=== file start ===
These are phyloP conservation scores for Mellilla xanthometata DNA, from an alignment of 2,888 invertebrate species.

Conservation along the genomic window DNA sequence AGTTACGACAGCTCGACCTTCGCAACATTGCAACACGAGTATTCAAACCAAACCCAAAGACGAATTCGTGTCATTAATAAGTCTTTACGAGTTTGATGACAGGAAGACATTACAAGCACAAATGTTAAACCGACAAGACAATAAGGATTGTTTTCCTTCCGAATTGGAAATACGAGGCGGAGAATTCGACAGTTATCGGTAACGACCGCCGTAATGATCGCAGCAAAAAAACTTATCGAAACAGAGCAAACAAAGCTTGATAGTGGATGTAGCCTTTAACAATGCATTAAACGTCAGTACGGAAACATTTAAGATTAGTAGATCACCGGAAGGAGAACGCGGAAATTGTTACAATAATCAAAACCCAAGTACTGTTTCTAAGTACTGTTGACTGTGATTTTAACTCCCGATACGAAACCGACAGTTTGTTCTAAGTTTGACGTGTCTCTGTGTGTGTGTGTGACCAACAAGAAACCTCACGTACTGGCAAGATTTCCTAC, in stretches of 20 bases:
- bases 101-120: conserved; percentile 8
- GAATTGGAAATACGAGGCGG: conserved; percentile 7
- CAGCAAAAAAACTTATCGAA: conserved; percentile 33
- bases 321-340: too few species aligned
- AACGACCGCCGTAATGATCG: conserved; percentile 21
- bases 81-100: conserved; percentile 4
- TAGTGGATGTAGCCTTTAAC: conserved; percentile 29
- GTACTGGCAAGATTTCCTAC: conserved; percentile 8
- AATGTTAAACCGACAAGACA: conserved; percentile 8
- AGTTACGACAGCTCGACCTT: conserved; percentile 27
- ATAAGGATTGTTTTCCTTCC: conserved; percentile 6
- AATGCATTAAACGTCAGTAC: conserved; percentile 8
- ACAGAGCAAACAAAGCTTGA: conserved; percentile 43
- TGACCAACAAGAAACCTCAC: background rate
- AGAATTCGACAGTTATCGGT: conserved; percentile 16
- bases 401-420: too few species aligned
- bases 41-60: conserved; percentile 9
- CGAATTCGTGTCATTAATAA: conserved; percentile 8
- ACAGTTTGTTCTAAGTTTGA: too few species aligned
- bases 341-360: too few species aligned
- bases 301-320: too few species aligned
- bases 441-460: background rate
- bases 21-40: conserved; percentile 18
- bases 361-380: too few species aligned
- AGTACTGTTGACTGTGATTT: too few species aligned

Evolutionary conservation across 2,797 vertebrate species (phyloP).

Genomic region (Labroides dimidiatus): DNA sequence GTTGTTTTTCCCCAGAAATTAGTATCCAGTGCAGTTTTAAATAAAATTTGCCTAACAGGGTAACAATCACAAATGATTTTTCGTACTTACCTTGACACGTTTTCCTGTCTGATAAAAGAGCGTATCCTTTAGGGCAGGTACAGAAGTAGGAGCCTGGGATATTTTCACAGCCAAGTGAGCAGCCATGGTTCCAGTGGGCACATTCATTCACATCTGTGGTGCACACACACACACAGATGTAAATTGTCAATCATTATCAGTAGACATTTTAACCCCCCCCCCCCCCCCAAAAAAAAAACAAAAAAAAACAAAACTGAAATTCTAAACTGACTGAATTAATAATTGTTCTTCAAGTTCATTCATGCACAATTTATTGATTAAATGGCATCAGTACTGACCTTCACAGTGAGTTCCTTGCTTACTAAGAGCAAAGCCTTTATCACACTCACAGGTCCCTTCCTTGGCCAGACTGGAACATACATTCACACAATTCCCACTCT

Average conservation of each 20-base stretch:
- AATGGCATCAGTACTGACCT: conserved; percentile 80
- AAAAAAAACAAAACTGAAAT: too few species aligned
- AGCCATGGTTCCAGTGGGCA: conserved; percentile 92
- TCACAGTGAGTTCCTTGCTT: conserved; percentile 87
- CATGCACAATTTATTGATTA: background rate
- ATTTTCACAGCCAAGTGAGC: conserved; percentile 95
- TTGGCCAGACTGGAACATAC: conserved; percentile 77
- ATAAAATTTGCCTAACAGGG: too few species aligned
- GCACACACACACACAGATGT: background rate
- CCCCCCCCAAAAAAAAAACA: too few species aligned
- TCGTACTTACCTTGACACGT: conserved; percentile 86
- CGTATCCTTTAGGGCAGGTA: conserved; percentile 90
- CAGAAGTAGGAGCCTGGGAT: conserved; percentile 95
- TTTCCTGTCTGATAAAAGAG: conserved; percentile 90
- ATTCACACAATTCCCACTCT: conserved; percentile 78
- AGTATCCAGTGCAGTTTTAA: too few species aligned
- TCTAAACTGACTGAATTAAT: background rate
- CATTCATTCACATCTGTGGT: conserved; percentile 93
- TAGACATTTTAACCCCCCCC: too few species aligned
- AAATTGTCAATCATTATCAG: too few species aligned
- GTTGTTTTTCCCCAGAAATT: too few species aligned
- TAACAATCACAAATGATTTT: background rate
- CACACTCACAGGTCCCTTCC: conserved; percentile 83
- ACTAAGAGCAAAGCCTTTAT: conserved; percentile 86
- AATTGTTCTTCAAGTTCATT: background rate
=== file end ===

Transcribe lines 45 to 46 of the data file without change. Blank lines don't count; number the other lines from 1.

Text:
- ATTCACACAATTCCCACTCT: conserved; percentile 78
- AGTATCCAGTGCAGTTTTAA: too few species aligned